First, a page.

conditional severe potential, again mainly focused west of an
Abilene to Manhattan to Marysville line.

Any diurnally driven afternoon storms will weaken by mid evening,
but see potential for another round of overnight storms probably
after 2 AM as the LLJ intensifies and focuses convergence into
central and northern KS. Unsure just how this will evolve, but given
very steep lapse rates and instability rooted just off the surface,
see a situation for which a forward propagating MCS could develop
with some associated wind and hail potential during the early
morning hours.  Obviously there is plenty of uncertainty throughout
this forecast, with each round of storms and its outflow having an
effect on subsequent storms.

.LONG TERM...(Tuesday through Sunday)
Issued at 355 AM CDT MON MAY 23 2016

The region looks to remain under an active weather pattern this week
and even through next weekend, with chances for showers and
thunderstorms essentially every day.  Models continue to show the
surface and mid-level features remaining fairly persistent through
the entire extended forecast period, noted by steady southwest flow
aloft and southerly surface flow that will contribute to ongoing
warm-air advection and moisture advection into the region. These
advection features will help to support sufficient instability
essentially every day this week.  While model soundings show a cap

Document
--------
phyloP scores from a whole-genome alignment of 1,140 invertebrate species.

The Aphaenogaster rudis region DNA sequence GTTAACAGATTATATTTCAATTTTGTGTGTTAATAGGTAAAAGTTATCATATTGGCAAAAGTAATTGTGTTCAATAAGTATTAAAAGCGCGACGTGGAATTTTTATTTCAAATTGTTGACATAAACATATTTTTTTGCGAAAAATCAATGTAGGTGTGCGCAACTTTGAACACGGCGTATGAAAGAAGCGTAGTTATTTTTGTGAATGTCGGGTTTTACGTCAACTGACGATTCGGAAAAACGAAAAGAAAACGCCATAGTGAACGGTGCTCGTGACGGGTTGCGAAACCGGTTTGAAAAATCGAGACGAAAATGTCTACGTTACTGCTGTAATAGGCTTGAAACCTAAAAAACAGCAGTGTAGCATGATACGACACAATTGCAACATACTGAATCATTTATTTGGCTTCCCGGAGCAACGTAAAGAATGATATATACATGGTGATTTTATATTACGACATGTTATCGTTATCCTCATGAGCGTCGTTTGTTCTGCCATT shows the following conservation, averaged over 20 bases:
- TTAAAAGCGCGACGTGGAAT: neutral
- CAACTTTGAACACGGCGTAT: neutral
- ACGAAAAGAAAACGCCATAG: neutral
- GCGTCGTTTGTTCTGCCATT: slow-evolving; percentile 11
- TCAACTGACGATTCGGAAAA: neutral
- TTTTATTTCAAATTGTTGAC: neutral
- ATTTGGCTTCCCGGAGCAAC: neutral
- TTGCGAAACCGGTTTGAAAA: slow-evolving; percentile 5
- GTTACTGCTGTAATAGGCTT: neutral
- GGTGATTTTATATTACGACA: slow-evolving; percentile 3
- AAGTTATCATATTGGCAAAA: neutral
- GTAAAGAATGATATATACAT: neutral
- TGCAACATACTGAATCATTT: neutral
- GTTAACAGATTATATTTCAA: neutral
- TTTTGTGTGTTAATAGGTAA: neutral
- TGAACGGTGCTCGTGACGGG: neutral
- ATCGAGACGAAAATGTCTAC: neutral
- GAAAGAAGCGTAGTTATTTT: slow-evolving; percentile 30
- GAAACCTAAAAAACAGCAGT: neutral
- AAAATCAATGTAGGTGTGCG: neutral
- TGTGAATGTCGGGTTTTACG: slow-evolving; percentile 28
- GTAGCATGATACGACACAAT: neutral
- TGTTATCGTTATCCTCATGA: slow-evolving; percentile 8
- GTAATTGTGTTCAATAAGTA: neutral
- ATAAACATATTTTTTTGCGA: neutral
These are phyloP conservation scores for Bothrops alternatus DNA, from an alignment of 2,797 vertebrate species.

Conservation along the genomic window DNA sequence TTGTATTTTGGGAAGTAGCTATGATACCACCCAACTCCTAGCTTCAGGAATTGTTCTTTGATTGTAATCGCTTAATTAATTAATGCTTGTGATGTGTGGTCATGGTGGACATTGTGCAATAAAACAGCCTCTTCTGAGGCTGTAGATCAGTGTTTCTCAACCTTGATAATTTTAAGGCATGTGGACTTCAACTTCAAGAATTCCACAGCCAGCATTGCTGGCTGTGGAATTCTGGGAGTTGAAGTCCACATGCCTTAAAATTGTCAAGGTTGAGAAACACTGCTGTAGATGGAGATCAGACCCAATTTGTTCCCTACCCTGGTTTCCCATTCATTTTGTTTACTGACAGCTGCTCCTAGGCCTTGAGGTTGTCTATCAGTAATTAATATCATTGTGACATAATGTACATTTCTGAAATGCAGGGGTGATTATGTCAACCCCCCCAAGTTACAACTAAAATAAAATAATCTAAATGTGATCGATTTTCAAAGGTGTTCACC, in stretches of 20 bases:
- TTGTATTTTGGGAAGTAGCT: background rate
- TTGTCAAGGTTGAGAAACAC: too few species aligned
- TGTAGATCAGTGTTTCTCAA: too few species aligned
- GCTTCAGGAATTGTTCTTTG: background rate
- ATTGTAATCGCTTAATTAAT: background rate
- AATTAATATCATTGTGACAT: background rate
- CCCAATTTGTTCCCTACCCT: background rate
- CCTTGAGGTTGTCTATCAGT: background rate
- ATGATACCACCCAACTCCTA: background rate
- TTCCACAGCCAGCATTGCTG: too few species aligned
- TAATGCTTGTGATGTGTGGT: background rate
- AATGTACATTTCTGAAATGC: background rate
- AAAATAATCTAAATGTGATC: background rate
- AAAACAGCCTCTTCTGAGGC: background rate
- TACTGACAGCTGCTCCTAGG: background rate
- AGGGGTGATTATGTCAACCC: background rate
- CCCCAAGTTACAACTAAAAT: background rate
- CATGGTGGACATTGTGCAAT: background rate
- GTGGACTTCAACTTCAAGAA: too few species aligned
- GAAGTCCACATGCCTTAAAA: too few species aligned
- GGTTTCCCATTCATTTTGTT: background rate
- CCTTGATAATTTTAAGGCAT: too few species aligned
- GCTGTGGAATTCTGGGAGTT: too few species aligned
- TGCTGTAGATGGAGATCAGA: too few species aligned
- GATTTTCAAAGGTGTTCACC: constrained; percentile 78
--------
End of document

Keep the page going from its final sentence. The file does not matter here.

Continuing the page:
developing almost daily, these caps appear to be weak enough to be
easily broken most days, thus supporting the development of surface-
based storms.

On Tuesday, an early morning MCS may be progressing eastward across
the CWA through the morning and cannot rule out a few isolated
strong storms embedded within this morning activity.  Precipitation
may clear out during the afternoon with several models suggesting
the development of additional storms late afternoon/early evening
across north central Kansas in the vicinity of the stationary
boundary. This additional thunderstorm development may also be
enhanced by an embedded mid-level shortwave near this boundary. If
storms are able to develop, they would likely advance into north
central Kansas during the evening hours and continue to spread
eastward overnight.  These storms should be moving out of eastern
Kansas Wednesday morning. Some model soundings suggest that a
slightly stronger cap may build in on Wednesday, however some models
have also been consistently showing a bulge in the dewpoints
possibly extending into central Kansas, which would likely be enough
to help break the cap and thus support strong to severe
thunderstorms once again late Wednesday afternoon and evening.

Thursday is increasingly looking like the best day for potential
severe thunderstorm development across the CWA.  There may not be
much in the way of morning convection, with model soundings showing
the cap quickly weakening through the afternoon hours as the dryline
advances into central Kansas.  Models are in good agreement with the
stationary boundary becoming more southwest-to-northeast oriented,
extending into north central and possibly even northeast Kansas
during the day. Models continue to show sufficient instability in
place, and it`s worth noting that the 0-6km bulk shear values have
increased in the 00z model runs to upwards of 40-50+kts by late
Thursday afternoon/early evening, especially across north central
and far northern Kansas.  With these conditions in place, there is
increasing concern for severe thunderstorms Thursday afternoon and
evening.  The stationary boundary will likely continue to linger